Linear measurement is the sum of length, width, and height of luggage. Since luggage can be so very many sizes, it’s very hard to provide specific rules for all luggage types. Instead, some airlines simply ask for linear measurement.
many airlines have very strict limitations on the weight of your luggage. Be sure to note down the limit you are allowed to carry. You can find luggage scales online, those do the job well, especially ones that are slightly on the expensive side.
Cheaper ones may die on you after a few uses. However, if you don't want to spend money on it, don't be shy using your regular bodyweight measuring scale.
Backpacks and Duffle Bags
backpacks and duffle bags are more finicky than suitcases. They tend to have rounded corners, and also soft fabrics, making them almost impossible to measure when not full.
I suggest always fill them in first and then take the measurement. For rounded corners, take measurements through the diameter. I mean, around the central, where it is thickest.
Most duffle bags, some backpack, and even a few suitcases these days feature an extra zipper that does not open in a new compartment.
Instead, they expand the luggage interior space, when unzipped. If your luggage features such zippers, making up mind whether to keep that open or closed is necessary.
If you measure your bag with it closed, and check-in that way, but later decide to expand it, there’s a chance of violating the linear inch/centimeter measurement or weight limit allowed by your airline company. Therefore, take your measurement with it expanded. It won’t hurt you if you don’t use it.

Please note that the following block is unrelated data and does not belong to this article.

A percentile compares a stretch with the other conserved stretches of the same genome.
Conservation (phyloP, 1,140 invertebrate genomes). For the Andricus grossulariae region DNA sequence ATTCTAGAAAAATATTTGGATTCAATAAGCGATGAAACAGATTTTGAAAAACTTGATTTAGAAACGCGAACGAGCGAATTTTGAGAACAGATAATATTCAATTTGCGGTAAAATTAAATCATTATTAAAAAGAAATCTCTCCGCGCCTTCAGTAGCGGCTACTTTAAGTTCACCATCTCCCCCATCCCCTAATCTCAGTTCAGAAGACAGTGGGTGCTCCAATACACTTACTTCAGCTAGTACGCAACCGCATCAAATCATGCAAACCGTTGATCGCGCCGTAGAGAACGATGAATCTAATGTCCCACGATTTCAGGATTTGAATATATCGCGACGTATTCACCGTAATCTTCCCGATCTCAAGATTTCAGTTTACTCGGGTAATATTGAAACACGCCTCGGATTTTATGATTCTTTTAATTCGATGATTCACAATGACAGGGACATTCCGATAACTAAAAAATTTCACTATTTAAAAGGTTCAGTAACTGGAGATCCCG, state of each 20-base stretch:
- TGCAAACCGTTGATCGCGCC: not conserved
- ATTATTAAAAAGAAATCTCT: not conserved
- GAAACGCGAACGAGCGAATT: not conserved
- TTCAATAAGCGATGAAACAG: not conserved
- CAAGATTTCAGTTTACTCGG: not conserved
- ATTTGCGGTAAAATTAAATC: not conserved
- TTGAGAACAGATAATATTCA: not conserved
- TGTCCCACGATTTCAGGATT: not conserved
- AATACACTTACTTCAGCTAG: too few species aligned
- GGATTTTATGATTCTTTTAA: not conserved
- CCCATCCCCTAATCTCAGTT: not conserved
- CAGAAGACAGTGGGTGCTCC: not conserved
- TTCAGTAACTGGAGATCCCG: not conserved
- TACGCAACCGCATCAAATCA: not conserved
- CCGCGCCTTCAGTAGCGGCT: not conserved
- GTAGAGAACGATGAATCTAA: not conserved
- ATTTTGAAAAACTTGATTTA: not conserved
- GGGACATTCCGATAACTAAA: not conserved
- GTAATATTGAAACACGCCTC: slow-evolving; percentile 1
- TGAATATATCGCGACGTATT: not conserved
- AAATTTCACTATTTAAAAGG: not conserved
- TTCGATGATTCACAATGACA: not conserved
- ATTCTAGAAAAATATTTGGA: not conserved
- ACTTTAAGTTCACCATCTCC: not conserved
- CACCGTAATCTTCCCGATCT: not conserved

I know, you'd want to bring a large suitcase, not only because it'll help you pack more things, but also you'll have the extra space, in case you get a little carried away while shopping out there.
But, trust me, it won't be as pleasing, if you go to the airport and have to pay an extra charge just because your luggage is larger than their regulations by a hair. Instead, you'd rather want to calculate the small things beforehand and leave some room for error.
Speaking of which, if you find your luggage being slightly larger than the “carry-on limit” provided by your airline, inform it to them beforehand. Most airlines allow carrying slightly larger bags than their carry-on limits if checked in first.
- Check the guidelines of your airline.
- Measure your luggage with proper tape, don’t ignore even the smallest thing such as zipper/handle, wheels.
- Measure your backpack/duffle bags with caution. Take your measurements where it is thickest.
- Measure the weight properly with a well-calibrated scale.
- Double-check and take the average of the readings.
- Leave some room for error since your equipment might not be well-calibrated with the airport equipment.
- Notify your airline, if you need to carry luggage slightly larger than the carry-on allowance.
Many people tend to underestimate the necessity of measuring their luggage. It's a small thing, but it can pay off by making your journey smoother as well as easier airport screening. Thus, it is worthwhile to spend the time and energy on it beforehand.